Ordinance amendment looks to regulate condo developments

Posted 1/18/22

Alderperson chastises mayor’s alleged attitude By Sarah Nigbor RIVER FALLS – A development group hoping to build condominium garages and two assisted living buildings in the town of Troy asked …

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Ordinance amendment looks to regulate condo developments


Alderperson chastises mayor’s alleged attitude

By Sarah Nigbor

RIVER FALLS – A development group hoping to build condominium garages and two assisted living buildings in the town of Troy asked the city to delay enacting a subdivision ordinance amendment regarding condominium developments so it can finish its project.

The River Falls City Council voted unanimously at its Jan. 11 meeting to approve the ordinance amendment, which will regulate condominium developments, and to delay its enactment 120 days, per the company’s request.

According to a city memo, “in order to ensure orderly growth and development” and to plan accordingly for infrastructure in areas adjacent to the city that may eventually be incorporated into the city limits, the city has “extraterritorial jurisdiction” over township land within a certain distance from city boundaries. This means the city has zoning authority in areas within a half-mile and subdivision authority in areas that fall within three miles of the city’s boundary.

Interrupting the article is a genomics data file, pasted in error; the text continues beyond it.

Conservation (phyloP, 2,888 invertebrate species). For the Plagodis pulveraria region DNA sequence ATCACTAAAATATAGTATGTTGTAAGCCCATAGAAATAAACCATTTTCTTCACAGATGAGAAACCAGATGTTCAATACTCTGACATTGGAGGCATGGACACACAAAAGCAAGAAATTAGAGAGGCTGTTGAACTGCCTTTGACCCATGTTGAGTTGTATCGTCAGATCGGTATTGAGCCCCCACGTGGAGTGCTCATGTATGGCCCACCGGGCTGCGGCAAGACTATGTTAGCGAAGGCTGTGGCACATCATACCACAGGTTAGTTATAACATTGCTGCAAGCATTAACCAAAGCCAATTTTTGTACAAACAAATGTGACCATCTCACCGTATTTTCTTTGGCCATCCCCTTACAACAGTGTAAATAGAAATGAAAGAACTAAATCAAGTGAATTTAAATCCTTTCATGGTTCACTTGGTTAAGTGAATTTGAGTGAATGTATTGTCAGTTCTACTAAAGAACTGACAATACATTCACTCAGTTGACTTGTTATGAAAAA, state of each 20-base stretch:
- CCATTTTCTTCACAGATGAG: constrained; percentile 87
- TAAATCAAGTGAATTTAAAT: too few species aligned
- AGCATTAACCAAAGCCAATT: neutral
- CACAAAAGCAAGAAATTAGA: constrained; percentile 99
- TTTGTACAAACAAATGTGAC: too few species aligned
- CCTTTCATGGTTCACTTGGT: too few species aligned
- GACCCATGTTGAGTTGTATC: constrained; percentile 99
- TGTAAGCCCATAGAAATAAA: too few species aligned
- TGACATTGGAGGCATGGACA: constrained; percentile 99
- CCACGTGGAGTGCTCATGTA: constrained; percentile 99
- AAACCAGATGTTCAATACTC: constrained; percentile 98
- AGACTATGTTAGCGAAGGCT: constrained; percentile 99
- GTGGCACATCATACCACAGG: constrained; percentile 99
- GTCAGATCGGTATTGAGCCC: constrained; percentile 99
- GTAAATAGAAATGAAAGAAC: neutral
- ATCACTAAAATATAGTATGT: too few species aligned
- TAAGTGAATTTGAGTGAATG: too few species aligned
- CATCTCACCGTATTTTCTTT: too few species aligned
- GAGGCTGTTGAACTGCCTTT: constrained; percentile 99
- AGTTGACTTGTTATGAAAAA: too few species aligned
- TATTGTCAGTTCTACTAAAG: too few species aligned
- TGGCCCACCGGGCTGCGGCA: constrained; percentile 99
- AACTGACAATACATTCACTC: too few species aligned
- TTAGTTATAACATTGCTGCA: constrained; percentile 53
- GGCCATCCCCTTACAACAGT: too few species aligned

Matt Eide of ACA Engineering in Hudson, representing EW Homes, spoke during the public hearing to ask the city to wait 120 days before enacting the ordinance amendment, which would fall in mid-May. This would allow the company to finish a condo project it started in Summer 2021, which will be located in the southwest quadrant of Highway 35 and Glover Road. This development falls within the city’s extraterritorial zoning area.

When the developers approached the city with a concept plan in May 2021, city staff realized the city’s subdivision ordinance didn’t address condominium developments; this meant condo developments could proceed without city review, resulting in land development in locations at odds with an orderly growth plan. The amendment states that the subdivision code applies to condo developments as well (when applicable); a condo unit and any commonly owned elements is equivalent to a lot or parcel created by a subdivision. Condo developments can impact community resources just like regular subdivision developments and will also be regulated with regard to density, land use and infrastructure capacity. Eide said when his clients contacted the city about the concept plan, the city planner told them the city doesn’t review condo plats in the extraterritorial zones. In October, the company found out the city was revising its ordinance to include condo plats. The original timeframe would have been 60 days. EW Homes requested more time, especially since it must go through St. Croix County and Troy Township as well.

Eide explained the units are not storage units, but rather garages in which people create “man caves” or work on cars, etc. Troy Condo Garages would have 190 units, while the two assisted living buildings would house 24 units in each building. The company is designing the project to be screened by landscaping and a berm from Highway 35. It eventually could be hooked up to city sewer and water.